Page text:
How many hours yoga teacher training have you done? 200hrs? 350hrs? 500hrs+? There is a seemingly endless array of post-graduate yoga teacher training options. How about a 40hr yin training? Perhaps a weekend course on how to teach kids yoga. What about prenatal, somatics, fascia, acro yoga, adjusting, alignment or a course to help you market your classes? With such a dazzling variety of trainings, there’s one question I’d like to ask. How much yoga teacher training is enough?
I’ll follow that question up with another one. How much of the training you’ve already undergone do you use in your everyday teaching? Actually, how much of it do you even remember?
When yoga teachers show up at my workshops, I often cover some basic yoga philosophy before launching into practice. We might look at the Panca Kosha (the 5 Sheaths). Or the Doshas. Sometimes we work with the Gunas or the Kleshas. Now these basic principles are included in every teacher training (if your training didn’t cover this stuff, you might want to ask what you paid for…). But only a small proportion of teachers can confidently explain what these concepts mean, let alone how to apply them in their teaching.
The knowledge gap is especially noticeable in teachers who completed a 200hr course over a short period of time, such as during 2-6 week intensive program. It simply isn’t possible to absorb, retain and integrate the philosophy and practice of yoga that quickly.
And this is my point. Yoga is an ongoing process of learning and practicing that takes time to understand. I’ve been reading The Heart of Yoga by TKV Desikachar every year for twenty years. Each time I pick it up, I find something I’m certain I’ve never read before. I puzzle over how I can have overlooked something so important – did that paragraph magically appear since the last time I read it? Of course, the wisdom in the book hasn’t changed. It’s my ability to understand that wisdom in the intervening years that has changed.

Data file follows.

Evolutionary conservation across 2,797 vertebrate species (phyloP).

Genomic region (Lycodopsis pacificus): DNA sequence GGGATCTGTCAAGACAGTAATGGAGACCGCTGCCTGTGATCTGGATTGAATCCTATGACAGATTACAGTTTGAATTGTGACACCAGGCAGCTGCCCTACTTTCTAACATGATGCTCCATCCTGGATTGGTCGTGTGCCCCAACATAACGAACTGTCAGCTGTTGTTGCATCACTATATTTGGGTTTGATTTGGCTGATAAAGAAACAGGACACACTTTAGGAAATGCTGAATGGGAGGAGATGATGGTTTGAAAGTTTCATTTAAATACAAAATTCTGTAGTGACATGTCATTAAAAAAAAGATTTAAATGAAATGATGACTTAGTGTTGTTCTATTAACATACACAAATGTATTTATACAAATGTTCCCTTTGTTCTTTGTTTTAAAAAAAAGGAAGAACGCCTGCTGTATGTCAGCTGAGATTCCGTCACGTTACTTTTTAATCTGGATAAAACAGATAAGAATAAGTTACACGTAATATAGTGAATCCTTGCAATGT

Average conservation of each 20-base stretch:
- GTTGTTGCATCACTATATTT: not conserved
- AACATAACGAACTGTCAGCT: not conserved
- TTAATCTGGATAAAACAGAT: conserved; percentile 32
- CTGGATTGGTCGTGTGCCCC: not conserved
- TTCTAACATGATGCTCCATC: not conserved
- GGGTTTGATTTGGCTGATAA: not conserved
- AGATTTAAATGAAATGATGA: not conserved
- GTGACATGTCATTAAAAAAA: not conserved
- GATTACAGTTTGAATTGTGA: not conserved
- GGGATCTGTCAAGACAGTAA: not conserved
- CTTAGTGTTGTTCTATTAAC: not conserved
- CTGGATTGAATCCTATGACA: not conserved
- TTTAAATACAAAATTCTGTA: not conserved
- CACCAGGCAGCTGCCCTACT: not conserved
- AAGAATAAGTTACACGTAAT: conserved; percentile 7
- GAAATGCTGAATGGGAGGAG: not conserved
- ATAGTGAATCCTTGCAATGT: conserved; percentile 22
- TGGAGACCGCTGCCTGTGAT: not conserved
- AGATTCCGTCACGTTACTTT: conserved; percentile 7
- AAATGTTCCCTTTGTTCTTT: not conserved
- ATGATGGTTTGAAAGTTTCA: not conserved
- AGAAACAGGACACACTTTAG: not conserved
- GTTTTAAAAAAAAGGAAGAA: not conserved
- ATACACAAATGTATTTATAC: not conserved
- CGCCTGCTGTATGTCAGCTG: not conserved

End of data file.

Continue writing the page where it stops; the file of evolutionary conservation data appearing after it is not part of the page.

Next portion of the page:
The arrival of ‘quickie’ yoga teacher trainings has set up the expectation that yoga can be learned quickly and in bite-size chunks. After graduation, many 200hr teachers embark on a post-graduate training binge, attending a smorgasbord of workshops and short courses. It’s fun, it’s eye-opening, but how much can be absorbed in a one day training, a weekend workshop or even a multi-day intensive?
Anybody who’s trained or worked as an educator knows that students need to practice what they’ve learned over a period of time in order to consolidate and retain their knowledge. That’s why we spend 12 years in basic education and 4 years doing an undergraduate degree. It takes practice, repetition and growth over time to build solid, lasting competence in any skill.
I’m not saying there isn’t a place for short yoga courses – they can be a great way to get a taste of a particular yoga style or technique. But deep, lasting, satisfying mastery takes time and consistent effort.
So, back to the original question – how much yoga teacher training is enough? Perhaps it’s not a question of how many hours you train for. Perhaps it’s more about the quality of the learning experience. Is a teacher who’s done 150hrs of half day, one day and weekend workshops workshops over the course of a few weeks as confident and informed as a teacher who’s spent 150hrs diving deeply into a particular aspect of yoga over many months or years?
Perhaps the quality of the course is another important factor. Is a course that attracts accreditation from several professional bodies and is taught be senior teachers with decades of experience the same as an unaccredited course taught by somebody with relatively little training and experience themselves?
As of December 2015, 52,746 yoga teachers were registered with Yoga Alliance and more than 14,700 new yoga teachers registered for the first time that year. Most of those new teachers will have done the standard Yoga Alliance minimum 200hrs training. I’d say there’s a strong argument in favour of many hours of post-graduate yoga teacher training – firstly because 200hr is not, in my opinion, enough training to be a competent yoga teacher. But secondly because, in an increasingly competitive market, yoga teachers need to differentiate themselves. A good, high-quality education and plenty of experience is one way teachers can stand out in the crowd.
Maybe we can never have enough yoga teacher training. If the quality of the training is high, the depth of the teaching is profound and both student and teacher participate in a joyful celebration of their mutual love of yoga and service, I for one will never stop learning.
Learn more about Adore Yoga's advanced teacher training programs here.